Enkephalin knockout male mice are resistant to chronic mild stress

Authors


Abstract

Enhanced stress reactivity or sensitivity to chronic stress increases the susceptibility to mood pathologies such as major depression. The opioid peptide enkephalin is an important modulator of the stress response. Previous studies using preproenkephalin knockout (PENK KO) mice showed that these animals exhibit abnormal stress reactivity and show increased anxiety behavior in acute stress situations. However, the consequence of enkephalin deficiency in the reactivity to chronic stress conditions is not known. In this study, we therefore submitted wild-type (WT) and PENK KO male mice to chronic stress conditions, using the chronic mild stress (CMS) protocol. Subsequently, we studied the CMS effects on the behavioral and hormonal level and also performed gene expression analyses. In WT animals, CMS increased the expression of the enkephalin gene in the paraventricular nucleus (PVN) of the hypothalamus and elevated the corticosterone levels. In addition, WT mice exhibited enhanced anxiety in the zero-maze test and depression-related behaviors in the sucrose preference and forced swim tests. Surprisingly, in PENK KO mice, we did not detect anxiety and depression-related behavioral changes after the CMS procedure, and even measured a decreased hormonal stress response. These results indicate that PENK KO mice are resistant to the CMS effects, suggesting that enkephalin enhances the reactivity to chronic stress.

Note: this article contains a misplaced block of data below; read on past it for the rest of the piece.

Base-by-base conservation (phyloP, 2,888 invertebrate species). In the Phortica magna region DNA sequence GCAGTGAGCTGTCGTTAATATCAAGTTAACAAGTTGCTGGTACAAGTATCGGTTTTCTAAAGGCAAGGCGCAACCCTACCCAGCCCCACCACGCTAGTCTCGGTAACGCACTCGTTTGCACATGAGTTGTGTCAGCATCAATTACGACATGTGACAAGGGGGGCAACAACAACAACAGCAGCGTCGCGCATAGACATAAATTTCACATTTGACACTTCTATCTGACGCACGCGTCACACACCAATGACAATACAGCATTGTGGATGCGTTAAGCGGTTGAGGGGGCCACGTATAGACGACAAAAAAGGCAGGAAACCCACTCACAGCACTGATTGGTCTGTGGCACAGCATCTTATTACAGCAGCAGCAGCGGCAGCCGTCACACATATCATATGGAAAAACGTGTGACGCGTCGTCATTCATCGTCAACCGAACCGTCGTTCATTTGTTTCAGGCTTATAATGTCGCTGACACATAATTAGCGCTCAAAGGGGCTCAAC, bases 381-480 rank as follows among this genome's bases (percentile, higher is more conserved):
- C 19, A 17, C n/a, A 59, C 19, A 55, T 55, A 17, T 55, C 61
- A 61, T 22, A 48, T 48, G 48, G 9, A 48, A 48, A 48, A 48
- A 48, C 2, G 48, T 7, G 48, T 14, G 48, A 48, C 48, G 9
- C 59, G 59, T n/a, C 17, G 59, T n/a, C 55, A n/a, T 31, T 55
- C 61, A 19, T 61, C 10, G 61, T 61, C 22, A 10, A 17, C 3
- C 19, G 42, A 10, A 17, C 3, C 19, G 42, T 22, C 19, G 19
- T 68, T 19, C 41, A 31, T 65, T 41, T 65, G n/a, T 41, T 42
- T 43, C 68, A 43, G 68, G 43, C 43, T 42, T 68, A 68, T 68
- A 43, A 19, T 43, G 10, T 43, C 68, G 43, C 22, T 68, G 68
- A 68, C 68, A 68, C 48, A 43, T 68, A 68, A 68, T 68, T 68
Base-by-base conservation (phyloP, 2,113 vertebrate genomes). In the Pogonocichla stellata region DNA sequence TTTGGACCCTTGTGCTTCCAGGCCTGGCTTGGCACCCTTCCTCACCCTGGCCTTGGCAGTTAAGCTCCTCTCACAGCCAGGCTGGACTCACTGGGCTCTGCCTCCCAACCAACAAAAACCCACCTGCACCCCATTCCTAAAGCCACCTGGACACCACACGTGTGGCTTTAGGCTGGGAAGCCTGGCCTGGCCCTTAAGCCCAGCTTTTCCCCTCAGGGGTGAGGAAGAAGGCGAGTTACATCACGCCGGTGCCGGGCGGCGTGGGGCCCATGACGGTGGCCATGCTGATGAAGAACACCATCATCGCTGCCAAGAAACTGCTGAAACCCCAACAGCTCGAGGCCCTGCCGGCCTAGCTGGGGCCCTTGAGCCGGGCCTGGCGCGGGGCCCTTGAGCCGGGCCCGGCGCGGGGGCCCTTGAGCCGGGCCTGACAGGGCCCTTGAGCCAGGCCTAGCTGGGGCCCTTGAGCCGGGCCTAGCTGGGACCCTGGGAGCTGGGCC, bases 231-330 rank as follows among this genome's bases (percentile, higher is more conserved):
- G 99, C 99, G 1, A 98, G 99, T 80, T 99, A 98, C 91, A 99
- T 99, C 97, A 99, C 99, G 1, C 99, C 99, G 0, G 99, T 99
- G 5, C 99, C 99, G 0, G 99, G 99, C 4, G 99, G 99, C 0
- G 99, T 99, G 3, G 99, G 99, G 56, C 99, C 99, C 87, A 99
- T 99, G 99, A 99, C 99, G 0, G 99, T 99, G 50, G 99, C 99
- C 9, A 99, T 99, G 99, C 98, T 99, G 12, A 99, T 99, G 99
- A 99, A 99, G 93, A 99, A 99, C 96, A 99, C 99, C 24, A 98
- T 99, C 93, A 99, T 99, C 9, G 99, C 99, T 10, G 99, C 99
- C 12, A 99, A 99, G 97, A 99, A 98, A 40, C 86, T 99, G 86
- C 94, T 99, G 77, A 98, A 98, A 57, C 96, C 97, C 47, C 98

Ancillary